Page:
Class Claims Blue Shield Gouges Customers

     LOS ANGELES (CN) – Blue Shield of California uses deception and misrepresentations to sell policies with “hidden deductibles” that do not cover essential medical services, policyholders claim in a class action.
     Lead plaintiffs Arthur Bodner and Michael Felker sued Blue Shield of California Life and Health Insurance Company in Superior Court, alleging fraud, intentional misrepresentation, breach of contract and other charges.
     “Plaintiffs bring this action to remedy misrepresentations of coverage Blue Shield has made in the marketing of its individual ‘Vital Shield’ health insurance policies,” the complaint begins. “Through the use of misleading policy names, sales brochures, Internet advertisements, press releases, and other marketing materials, Blue Shield has sold its Vital Shield Policies through deception.
     “Contrary to the statements of Blue Shield’s marketing materials and portions of the policy language itself, the Vital Shield policies provide no coverage for a variety of essential medical services. Obscure provisions contained in policy footnotes require insureds to meet a second tier ‘hidden deductible’ in addition to the policies’ stated annual deductible before such services will be covered. This drives up the insureds’ out-of-pocket costs to many times what they should reasonably expect from a review of marketing materials and policy language.
     “Under Blue Shield Vital Shield policies, insureds must actually pay many thousands of dollars more than the stated annual deductible of the plan before any coverage for essential medical care applies. For example, under the Vital Shield 2900 policy, which Blue Shield represents as having a $2,900 annual deductible, a consumer must actually pay, at the very least, $5,900 out of pocket before the policy will provide any coverage for expensive and essential medical services such as X-rays, diagnostic examinations, laboratory services, CT scans, MRIs, and doctor office visits. And because the footnoted language of the policies states that an insured’s payment for such medical services does not count against the deductible (the stated one and the hidden one), it is possible for an insured to incur thousands of dollars in out-of-pocket costs without ever reaching her deductible or maximum out of pocket.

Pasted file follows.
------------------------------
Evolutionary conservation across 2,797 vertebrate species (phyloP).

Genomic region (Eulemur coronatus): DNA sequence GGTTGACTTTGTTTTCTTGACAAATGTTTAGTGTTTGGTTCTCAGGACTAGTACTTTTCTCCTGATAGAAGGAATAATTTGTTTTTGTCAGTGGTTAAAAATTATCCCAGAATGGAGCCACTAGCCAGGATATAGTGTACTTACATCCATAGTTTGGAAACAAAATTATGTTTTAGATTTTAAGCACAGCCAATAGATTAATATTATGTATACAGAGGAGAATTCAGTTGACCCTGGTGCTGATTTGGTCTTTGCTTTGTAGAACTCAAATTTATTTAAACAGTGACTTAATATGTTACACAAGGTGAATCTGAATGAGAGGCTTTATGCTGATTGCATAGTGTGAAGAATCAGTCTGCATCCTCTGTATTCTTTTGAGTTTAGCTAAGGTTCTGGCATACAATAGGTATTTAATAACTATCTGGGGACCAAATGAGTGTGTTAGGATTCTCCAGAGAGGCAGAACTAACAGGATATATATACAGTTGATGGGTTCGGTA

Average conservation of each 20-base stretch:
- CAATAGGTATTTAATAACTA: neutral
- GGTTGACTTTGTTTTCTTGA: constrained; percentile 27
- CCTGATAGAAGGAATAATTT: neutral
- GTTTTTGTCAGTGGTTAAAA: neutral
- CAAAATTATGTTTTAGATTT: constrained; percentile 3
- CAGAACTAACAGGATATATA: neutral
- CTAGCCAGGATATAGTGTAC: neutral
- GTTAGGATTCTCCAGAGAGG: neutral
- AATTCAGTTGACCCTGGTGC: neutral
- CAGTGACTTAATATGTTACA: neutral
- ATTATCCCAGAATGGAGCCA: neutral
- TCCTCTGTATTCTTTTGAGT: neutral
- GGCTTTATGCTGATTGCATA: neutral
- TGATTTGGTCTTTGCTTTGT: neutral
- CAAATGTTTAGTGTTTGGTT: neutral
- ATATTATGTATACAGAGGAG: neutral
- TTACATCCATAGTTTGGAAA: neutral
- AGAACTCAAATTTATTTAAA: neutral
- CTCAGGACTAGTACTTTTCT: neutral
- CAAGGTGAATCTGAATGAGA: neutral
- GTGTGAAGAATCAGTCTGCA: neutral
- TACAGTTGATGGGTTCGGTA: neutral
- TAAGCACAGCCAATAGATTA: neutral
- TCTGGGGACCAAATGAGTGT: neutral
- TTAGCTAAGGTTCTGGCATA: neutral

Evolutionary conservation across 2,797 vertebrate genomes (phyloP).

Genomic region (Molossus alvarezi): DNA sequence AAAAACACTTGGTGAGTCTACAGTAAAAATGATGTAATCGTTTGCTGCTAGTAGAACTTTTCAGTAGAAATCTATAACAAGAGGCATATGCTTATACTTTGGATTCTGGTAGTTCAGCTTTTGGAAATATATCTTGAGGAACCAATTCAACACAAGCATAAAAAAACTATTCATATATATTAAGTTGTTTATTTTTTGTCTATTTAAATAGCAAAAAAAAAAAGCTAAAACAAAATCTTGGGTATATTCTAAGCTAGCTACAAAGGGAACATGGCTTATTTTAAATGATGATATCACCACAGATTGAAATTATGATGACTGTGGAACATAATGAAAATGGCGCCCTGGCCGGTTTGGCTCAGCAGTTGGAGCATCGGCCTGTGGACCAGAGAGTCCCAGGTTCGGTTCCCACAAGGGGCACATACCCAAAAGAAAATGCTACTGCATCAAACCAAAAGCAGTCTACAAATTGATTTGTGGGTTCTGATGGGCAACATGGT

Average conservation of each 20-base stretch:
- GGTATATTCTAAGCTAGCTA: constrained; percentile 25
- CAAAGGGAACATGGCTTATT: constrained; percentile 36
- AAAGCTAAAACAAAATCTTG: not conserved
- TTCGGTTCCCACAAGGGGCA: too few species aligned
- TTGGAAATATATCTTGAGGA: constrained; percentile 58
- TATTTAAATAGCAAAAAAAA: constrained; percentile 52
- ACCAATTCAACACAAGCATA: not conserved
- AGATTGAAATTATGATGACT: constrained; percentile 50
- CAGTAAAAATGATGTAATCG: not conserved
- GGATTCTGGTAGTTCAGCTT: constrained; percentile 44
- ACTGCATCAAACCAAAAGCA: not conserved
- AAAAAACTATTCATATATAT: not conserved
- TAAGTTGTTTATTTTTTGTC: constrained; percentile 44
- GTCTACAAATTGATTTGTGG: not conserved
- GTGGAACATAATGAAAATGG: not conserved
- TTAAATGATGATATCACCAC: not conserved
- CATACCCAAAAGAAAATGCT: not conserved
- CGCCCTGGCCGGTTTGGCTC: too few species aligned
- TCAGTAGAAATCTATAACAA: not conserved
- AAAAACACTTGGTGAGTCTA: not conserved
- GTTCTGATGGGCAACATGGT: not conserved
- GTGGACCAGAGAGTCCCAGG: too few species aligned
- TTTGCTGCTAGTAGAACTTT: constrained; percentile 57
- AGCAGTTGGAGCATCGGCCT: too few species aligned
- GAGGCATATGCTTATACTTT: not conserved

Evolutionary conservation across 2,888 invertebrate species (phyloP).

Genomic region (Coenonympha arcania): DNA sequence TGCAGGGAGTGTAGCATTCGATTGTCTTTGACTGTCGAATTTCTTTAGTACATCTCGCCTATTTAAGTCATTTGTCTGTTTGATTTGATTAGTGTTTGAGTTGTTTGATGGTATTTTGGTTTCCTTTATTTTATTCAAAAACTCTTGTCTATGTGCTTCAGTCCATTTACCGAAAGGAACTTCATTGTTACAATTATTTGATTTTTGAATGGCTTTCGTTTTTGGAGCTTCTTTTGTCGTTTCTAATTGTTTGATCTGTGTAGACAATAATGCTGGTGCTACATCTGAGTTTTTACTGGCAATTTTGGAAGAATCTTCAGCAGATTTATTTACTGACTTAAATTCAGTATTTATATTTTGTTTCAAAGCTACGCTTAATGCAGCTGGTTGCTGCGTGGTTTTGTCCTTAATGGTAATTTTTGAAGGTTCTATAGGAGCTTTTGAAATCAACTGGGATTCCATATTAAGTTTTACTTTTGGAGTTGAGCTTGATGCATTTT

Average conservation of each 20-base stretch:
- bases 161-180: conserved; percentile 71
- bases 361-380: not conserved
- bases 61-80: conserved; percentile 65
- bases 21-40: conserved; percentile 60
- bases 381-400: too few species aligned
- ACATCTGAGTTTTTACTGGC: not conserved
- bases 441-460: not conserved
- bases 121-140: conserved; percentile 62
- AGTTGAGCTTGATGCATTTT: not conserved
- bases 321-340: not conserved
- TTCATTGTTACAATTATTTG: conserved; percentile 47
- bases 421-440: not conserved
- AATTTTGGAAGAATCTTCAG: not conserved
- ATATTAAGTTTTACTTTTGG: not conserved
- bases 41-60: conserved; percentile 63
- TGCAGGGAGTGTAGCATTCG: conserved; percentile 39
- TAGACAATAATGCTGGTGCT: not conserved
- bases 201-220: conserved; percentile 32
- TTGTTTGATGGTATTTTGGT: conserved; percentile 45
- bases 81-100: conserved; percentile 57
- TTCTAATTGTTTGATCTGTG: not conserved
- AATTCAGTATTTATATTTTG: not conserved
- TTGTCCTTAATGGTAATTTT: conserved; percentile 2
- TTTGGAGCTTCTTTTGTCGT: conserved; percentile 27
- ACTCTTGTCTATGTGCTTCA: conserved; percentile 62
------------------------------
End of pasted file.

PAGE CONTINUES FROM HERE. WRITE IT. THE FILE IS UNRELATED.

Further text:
(Parentheses in complaint.)
     The policies state that once the deductibles have been met during a calendar year, policyholders are entitled to benefit payments for covered services, the class claims.
     “However, in footnotes, the Vital Shield policies state that, for a host of expensive and essential medical services, ‘No benefit payment is made by the Plan for this Service until the Maximum per Insured Calendar year Copayment/Coinsurance responsibility is met.’ Thus, the Maximum per Insured Calendar Year Copayment/Coinsurance responsibility amount is actually the minimum an insured must pay out-of-pocket before receiving any benefits for such services, i.e., a hidden deductible,” according to the complaint.
     Many of these medical services “tend to be medical procedures that occur early in the diagnosis and treatment of an illness, e.g., physician office visits, radiological procedures, pathology and laboratory services, so that the insured’s deductibles and out-of-pocket maximum remain unsatisfied through the provision of such services, further driving up out-of-pocket costs and defeating the reasonable expectation of the insureds,” Bodner says.
     The class includes all California residents who are or have been enrolled in an individual Blue Shield Vital Shield policy.
     Plaintiffs seek restitution and disgorgement of profits derived from wrongful conduct.
     They are represented by Antony Stuart with the Stuart Law Firm in Los Angeles.

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